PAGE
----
New pilot pushing venues to protect intoxicated patrons

Mon, 30/10/2017

Westminster City Council is launching a new pilot in the Piccadilly Circus and Leicester Square areas that asks businesses to provide enhanced support for those who have been made vulnerable by alcohol.

This pilot will be the first part of a new strategy called the Westminster Licensing Charter aimed at protecting those who are intoxicated and vulnerable. The Charter is voluntary and encourages businesses to think about how they can share best practice to support patrons in and around the vicinity of their premises.

With the support of the Heart of London Business Alliance and Best Bar None the scheme has been crafted for the area to provide industry-leading support for patrons. Support could include safe places to sober up, non-alcoholic beverages, help finding a way home, phone chargers and other assistance to reconnect with friends for a safe journey home. The scheme aims to prevent intoxicated and vulnerable people from becoming victims of antisocial behaviour and opportunistic crime.

Having business, the council and police working together across a range of Charter initiatives will improve safety for all, particularly the vulnerable, and drive up business standards.

In response Councillor Nickie Aiken, Leader of Westminster City Council, said,
"Leaving vulnerable, drunk people on the streets doesn’t just put them in danger, it puts a strain on our already pressured emergency services, from paramedics to police to A&E doctors. This is why we are working closely with businesses to pilot our new Licensing Charter, which represents a step change in how we protect those who are intoxicated and vulnerable.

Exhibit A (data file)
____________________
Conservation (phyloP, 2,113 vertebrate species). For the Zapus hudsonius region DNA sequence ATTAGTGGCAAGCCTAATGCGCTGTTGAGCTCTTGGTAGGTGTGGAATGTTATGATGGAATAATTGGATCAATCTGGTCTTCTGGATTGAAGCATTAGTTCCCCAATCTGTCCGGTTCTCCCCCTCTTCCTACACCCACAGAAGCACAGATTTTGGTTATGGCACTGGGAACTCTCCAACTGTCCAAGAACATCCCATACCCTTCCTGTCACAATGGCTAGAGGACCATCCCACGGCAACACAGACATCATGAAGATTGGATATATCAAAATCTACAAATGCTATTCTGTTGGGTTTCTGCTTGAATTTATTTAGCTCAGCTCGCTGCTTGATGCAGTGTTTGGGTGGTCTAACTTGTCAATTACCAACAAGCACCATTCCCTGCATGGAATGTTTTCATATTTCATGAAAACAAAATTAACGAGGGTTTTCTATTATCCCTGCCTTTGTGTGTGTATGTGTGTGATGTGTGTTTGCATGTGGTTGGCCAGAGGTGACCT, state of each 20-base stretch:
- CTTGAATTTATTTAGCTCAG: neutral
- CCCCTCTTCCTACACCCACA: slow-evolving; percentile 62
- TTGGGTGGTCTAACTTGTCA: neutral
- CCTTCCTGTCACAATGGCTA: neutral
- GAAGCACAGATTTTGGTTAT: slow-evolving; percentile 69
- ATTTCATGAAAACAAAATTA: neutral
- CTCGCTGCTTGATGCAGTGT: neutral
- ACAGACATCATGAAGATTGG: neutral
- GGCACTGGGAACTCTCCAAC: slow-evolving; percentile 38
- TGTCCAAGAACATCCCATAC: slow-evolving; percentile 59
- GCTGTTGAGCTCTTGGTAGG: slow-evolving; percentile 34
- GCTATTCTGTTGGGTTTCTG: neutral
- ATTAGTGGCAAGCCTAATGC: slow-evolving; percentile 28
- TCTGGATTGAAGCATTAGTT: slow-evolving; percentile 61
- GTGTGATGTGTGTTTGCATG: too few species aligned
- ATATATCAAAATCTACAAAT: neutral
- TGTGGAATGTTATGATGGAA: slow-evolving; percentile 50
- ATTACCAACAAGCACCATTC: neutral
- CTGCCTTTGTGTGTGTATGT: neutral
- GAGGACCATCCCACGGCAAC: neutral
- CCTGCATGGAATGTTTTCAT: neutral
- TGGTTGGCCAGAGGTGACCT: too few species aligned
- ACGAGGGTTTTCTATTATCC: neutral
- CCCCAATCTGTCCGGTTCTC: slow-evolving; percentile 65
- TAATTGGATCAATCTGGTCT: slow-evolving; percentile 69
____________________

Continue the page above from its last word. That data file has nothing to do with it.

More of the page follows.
"This new approach doesn't look at the seriously intoxicated as a problem to push into the street, instead it asks businesses to set up areas for people to sober up and have plans in place to help at risk patrons get home safe.

"Our Licensing Charter focuses on recognising achievement in good premises, driving standards up and changing the relationship between the council, the police and industry.

" For Westminster’s evening and night-time economy to continue to thrive we need to be smart in how we give businesses the space and support to proactively improve what they do and not just take action when things go wrong. "

Premises will be encouraged to have a policy on how to deal with people who may be vulnerable (as a result of intoxication or otherwise) both inside or in the immediate vicinity of the premises. Which could include aspects such as,

  • Provision of free bottled water and/or hot drinks to intoxicated vulnerable individuals
  • Provide safe and secure phone charging opportunities for patrons
  • Help to find friends or safe transport home for those who are vulnerable
  • Staff engage in sign-posting to or calling in other services e.g. street pastors, the Police and Ambulance service.
  • Establishment of a safe space or a ‘support and information hub’
  • Information regularly given to customers on how to get home safe at night

This initial pilot will be part of the wider Best Bar None network and their expertise will help support this specific scheme going forward.

The pilot will take place within the area supported by the Heart of London Business Alliance, and local businesses will be encouraged to volunteer for the scheme over the coming months.

Our Licensing Charter work forms a key element of Westminster’s successful Home Office Local Area Alcohol Action (LAAA) bid. It addresses two of the principle aims of the Home Office programme, that is, to prevent alcohol-related crime and disorder and to generate economic growth by creating a vibrant and diverse evening and night time economy.

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Last updated: 3 November 2017
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